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I need to solve \begin{eqnarray} u_{xx} + u_{yy} = 0 \quad \quad y>0 \quad -\infty < x< \infty \end{eqnarray} With boundary condition \begin{eqnarray} \frac{\partial u(x,0)}{\partial y} = h(x) \mbox{ and } |u(x,y)|<\infty \end{eqnarray} I call $U(w,y)$ the Fourier transorm of $u(x,t)$. I call $H(w)$ the Fourier transform of $h(x)$. Substituting $U(w,y)$ in the partial differential equation I get: \begin{eqnarray} \frac{\partial^2 U}{\partial y^2} = w^2U \end{eqnarray} This differential equation has solution \begin{eqnarray} U(w,y) = C(w)e^{-|w|\cdot y} \end{eqnarray} Differentiating gives \begin{eqnarray} U_y = -|w| C(w) e^{-|w|\cdot y} \end{eqnarray} Plugging in the boundary condition $U_y(w,0) = H(w)$ gives \begin{eqnarray} U(w,y) = -\frac{H(w)}{|w|}e^{-|w|y} \end{eqnarray} Is this step correct? And how do I need to continue if it is? I need to transform back, such that \begin{eqnarray} u(x,y) = \frac{1}{2\pi} \int_{-\infty}^{\infty} -\frac{H(w)}{|w|}e^{-|w|y} e^{iwx}dw \end{eqnarray} How can I solve this integral? Does convolution apply?

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consider the Fourier transform of $u$ $u_{xx}$ ,$u_{yy}$ and $h(x)$ $$u(x,y)=\sum_{n=1}^{\infty}u_n(y)\sin(\frac{n\pi x}{l})$$$$u_{xx}=\sum_{n=1}^{\infty}w_n(y)\sin(\frac{n\pi x}{l})$$$$u_{yy}=\sum_{n=1}^{\infty}v_n(y)\sin(\frac{n\pi x}{l})$$ $$h(x)=\sum_{n=1}^{\infty}h_n(y)\sin(\frac{n\pi x}{l})$$such that $$u_n(y)=\frac{2}{l}\int_{0}^{l}u(x,y)\sin(\frac{n\pi x}{l})$$$$v_n(y)=\frac{2}{l}\int_{0}^{l}u_{xx}\sin(\frac{n\pi x}{l})$$$$w_n(y)=\frac{2}{l}\int_{0}^{l}u_{yy}\sin(\frac{n\pi x}{l})$$$$h_n(y)=\frac{2}{l}\int_{0}^{l}h(x)\sin(\frac{n\pi x}{l})$$ and we conclude following statments $$1.\begin{eqnarray} \frac{\partial^2 U_n(y)}{\partial y^2} = v_n(y) \end{eqnarray}$$$$2.v_n(y)+w_n(y)=0$$$3.$ and integrate $w_n(y)=\frac{2}{l}\int_{0}^{l}u_{yy}\sin(\frac{n\pi x}{l})$ by part and you take $w_n(y)$respect to $ u_n(y)$ therefore by use of $1,2,3$ you can easily find $ u_n(y)$ then you can find$ u(x,y ) $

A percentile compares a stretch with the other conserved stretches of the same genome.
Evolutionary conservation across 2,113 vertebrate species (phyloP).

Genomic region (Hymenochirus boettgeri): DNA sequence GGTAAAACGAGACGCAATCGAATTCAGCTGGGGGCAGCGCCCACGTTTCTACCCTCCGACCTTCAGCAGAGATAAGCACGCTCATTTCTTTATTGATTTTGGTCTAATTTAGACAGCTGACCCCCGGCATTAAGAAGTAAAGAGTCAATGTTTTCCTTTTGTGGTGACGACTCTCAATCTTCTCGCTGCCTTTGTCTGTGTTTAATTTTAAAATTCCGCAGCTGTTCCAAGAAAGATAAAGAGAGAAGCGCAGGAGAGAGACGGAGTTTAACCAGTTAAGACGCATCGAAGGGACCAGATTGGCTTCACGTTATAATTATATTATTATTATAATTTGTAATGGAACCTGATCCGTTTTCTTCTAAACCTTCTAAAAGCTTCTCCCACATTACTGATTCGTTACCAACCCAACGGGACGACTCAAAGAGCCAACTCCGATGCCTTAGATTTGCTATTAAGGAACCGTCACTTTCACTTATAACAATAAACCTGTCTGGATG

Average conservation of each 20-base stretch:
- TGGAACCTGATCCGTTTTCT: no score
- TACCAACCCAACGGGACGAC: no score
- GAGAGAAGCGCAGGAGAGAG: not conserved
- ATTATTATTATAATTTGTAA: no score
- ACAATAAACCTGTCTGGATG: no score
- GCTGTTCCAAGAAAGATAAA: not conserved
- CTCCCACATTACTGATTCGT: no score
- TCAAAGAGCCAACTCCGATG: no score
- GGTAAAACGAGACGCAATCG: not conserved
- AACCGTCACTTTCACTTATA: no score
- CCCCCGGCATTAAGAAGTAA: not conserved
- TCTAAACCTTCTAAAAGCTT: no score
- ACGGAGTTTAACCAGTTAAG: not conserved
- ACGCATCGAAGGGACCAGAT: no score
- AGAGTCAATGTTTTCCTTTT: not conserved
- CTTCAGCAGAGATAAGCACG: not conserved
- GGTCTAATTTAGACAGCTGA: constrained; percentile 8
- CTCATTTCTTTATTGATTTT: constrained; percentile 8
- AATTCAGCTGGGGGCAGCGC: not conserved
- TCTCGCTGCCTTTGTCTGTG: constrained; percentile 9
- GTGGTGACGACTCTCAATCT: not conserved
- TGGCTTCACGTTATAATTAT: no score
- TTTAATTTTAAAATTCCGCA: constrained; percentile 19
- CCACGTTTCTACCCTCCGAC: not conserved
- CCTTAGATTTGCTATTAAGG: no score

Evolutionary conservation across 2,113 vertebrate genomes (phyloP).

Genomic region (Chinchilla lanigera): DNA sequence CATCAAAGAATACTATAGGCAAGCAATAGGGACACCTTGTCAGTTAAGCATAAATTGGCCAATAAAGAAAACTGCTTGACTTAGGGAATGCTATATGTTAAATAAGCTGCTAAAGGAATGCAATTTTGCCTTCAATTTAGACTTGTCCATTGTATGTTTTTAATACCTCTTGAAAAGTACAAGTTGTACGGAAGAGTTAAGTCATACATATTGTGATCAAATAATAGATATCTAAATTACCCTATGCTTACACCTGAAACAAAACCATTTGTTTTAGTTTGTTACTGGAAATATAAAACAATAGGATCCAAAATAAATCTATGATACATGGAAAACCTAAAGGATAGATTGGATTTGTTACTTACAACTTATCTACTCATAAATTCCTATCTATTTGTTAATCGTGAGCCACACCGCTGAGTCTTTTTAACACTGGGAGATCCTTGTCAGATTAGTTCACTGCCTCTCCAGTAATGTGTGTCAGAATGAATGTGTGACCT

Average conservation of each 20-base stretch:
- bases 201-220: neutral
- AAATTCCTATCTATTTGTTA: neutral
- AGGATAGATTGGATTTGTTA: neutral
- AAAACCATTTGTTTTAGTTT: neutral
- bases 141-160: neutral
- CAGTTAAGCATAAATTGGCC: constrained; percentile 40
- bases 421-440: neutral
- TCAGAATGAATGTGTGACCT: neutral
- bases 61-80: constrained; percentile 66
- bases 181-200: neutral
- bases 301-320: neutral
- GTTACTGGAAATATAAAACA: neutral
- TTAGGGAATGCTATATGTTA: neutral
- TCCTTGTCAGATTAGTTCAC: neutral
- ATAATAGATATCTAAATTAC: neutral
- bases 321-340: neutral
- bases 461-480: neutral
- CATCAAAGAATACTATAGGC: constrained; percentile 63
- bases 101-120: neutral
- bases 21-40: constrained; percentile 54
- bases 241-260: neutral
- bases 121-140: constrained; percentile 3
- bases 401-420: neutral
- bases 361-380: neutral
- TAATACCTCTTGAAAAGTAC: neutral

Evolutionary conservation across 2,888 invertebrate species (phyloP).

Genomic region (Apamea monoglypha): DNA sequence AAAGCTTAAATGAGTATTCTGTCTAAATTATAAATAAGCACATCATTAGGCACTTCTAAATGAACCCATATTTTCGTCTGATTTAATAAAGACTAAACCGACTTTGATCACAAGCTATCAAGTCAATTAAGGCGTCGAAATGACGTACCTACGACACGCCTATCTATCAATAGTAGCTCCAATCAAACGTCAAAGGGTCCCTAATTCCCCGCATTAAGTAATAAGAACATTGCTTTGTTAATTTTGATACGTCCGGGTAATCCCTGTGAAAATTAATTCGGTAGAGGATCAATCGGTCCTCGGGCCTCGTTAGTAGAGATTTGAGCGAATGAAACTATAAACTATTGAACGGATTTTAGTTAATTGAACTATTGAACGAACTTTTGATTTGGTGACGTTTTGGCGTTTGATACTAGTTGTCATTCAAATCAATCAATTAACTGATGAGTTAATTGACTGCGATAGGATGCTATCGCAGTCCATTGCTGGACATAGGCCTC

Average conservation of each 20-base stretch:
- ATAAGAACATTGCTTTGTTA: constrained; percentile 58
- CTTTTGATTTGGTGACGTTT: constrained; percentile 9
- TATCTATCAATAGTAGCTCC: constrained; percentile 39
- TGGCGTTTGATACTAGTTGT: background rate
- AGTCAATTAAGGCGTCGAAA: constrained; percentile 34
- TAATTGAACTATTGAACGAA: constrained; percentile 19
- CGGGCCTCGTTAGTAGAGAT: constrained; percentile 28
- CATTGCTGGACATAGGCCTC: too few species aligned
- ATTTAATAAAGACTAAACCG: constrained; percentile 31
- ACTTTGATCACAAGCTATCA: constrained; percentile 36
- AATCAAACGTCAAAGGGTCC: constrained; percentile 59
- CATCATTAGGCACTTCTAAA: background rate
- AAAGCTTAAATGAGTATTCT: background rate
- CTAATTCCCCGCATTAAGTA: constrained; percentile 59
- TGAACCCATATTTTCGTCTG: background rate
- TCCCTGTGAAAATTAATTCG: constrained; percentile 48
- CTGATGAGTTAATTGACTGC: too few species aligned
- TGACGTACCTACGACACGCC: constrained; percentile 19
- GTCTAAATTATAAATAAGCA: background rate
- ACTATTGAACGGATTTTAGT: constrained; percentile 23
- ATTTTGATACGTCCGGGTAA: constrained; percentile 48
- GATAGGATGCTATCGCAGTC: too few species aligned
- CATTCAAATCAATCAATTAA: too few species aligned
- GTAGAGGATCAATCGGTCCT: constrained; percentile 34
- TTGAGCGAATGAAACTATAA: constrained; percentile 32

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    $\begingroup$ best answer$\Large\color{green}{✔}^\color{red}{✿}$ @Maisam Hedyelloo $\endgroup$ – Software Jun 3 '13 at 15:01
  • $\begingroup$ █▓▒░$\Large\color{red}{ℕѺ}$░▒▓█ , I haven't.@Meisam Hedyelloo $\endgroup$ – Software Jun 4 '13 at 0:24
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You can do that last integral if you replace $H(w)$ with its definition as the Fourier transform of $H(x)$. You should then be able to rearrange the (double) integral into the form $$ \int dx'\, h(x') G(x,y,x') $$ where $G(x,y,x')$ is some function that should be able to find in closed form (it is also the solution to your problem in the case $h(x)=\delta(x - x')$).

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